One of the wonderful gifts of being President of a Seminary is that I have the opportunity to worship in many different churches. As I go from church to church, it is an observation that churches are more segregated than any group except perhaps the KKK or the Black Panthers. Very few churches have ever glimpsed what John the Revelator saw and wrote. “I looked and there before me was a great multitude that no one could count, from every nation, tribe, people and language, standing before the throne and in front of the Lamb” (Revelation 7:9, NIV).
It seems overly obvious that God, in his perfection, will return when heaven is complete. God, it seems to me, will not overcrowd heaven, nor leave the streets vacant. In His sense of completeness and creativity, God will ensure that heaven is perfect. According to John, this perfection calls for the assembly of worshippers from every nation, tribe, people, and language. Any way you address this scene, the worshippers are multi-cultural, multi-racial, and multi-lingual. This is God's idea of perfect worship!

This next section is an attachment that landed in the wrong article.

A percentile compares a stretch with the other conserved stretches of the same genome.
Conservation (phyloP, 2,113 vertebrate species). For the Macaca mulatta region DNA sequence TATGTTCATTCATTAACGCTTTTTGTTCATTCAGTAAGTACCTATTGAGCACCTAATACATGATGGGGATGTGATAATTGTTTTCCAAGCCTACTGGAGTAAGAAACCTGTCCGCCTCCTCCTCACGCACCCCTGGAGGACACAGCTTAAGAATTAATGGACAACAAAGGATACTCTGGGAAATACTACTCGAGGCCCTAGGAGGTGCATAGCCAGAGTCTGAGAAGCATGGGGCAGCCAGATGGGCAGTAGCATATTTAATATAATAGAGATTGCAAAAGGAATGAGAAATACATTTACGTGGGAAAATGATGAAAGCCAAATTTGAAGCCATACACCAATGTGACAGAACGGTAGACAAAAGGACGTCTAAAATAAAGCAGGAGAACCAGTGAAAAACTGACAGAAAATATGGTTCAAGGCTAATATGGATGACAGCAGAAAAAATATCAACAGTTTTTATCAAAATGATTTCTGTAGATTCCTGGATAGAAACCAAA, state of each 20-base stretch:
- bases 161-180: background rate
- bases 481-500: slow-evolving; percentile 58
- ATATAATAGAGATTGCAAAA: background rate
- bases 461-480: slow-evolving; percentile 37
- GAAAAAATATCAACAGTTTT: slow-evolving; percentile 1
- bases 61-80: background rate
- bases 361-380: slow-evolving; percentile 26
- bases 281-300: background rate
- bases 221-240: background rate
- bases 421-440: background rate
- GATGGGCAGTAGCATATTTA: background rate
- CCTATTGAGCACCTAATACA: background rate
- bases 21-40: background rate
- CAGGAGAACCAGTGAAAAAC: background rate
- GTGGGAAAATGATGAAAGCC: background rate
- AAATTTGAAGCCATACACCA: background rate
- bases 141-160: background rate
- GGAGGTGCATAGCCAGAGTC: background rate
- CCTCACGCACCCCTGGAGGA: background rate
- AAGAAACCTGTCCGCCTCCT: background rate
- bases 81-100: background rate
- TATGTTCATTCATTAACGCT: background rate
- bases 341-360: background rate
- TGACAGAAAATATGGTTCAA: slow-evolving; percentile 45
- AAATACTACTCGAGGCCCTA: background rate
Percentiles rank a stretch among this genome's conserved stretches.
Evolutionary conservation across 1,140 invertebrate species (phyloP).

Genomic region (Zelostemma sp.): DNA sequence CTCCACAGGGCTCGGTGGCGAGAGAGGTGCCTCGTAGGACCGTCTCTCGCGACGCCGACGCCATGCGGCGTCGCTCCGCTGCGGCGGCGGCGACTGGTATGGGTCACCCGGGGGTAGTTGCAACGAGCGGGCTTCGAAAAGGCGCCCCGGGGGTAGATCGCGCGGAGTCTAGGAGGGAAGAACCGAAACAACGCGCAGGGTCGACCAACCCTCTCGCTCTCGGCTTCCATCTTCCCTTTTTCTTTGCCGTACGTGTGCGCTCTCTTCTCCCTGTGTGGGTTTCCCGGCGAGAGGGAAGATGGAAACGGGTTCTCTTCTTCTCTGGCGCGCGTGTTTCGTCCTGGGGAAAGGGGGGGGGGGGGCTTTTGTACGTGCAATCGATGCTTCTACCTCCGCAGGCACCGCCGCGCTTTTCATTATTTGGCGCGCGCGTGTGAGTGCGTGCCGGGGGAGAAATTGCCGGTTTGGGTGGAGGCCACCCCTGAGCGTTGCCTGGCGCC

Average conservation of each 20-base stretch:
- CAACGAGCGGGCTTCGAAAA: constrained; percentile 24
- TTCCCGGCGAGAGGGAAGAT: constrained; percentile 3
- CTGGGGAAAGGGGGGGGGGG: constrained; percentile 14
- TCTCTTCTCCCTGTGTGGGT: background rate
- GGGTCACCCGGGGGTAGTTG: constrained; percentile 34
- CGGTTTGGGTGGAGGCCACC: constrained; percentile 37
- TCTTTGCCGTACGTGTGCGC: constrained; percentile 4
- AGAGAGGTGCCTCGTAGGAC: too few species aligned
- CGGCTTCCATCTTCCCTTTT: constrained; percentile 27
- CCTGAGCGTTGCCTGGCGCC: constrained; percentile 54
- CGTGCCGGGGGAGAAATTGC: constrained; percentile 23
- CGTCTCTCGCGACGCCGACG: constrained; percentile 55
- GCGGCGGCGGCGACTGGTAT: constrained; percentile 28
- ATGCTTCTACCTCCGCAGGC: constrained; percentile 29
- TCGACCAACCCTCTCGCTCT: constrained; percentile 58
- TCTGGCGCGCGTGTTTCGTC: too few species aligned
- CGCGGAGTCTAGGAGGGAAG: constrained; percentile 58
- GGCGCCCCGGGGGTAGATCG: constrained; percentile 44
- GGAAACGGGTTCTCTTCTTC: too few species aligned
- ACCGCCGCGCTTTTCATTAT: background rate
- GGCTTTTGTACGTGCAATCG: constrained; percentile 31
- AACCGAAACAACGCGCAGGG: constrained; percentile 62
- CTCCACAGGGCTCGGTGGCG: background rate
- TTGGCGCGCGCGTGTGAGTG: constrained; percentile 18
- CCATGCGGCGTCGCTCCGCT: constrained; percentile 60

Yet, the church continues to mirror the comic's equivalence of inbreeding hillbillies, keeping the faith in the family of brothers and sisters, and an occasional cousin. When it comes to the twenty-first century church, it seems to be more about race than about grace. This unbiblical teaching crosses cultural and racial lines and has steered the church along a path of segregation, although God calls the church to lead the way to racial unity. Congregations are often so proud of their heritage and accomplishments that they put forth no effort to reach other races or cultures. Other congregations seem content to gather in their stained glass buildings for moments of racial respite from the world. Still other congregations, while bound together by language, divide themselves by nationality or social status.
Kingdom people will look beyond race, culture, and social standing and create an atmosphere within the church that invites guest from all arenas of life. Kingdom people certainly wish to worship with God's children who are unlike them, people of a different culture, a different language, and a different nation. It is important to God, therefore it should be important to His church, and it should be important to every believer within the Christian Faith. Each of us must assist the church in moving beyond its prejudice and racism, and embrace true agape love.
Not only is coffee better with God, it is better when consumed with people of different experience and backgrounds who love the Lord. So let us get with God's program and willingly assist our churches to be more like heaven.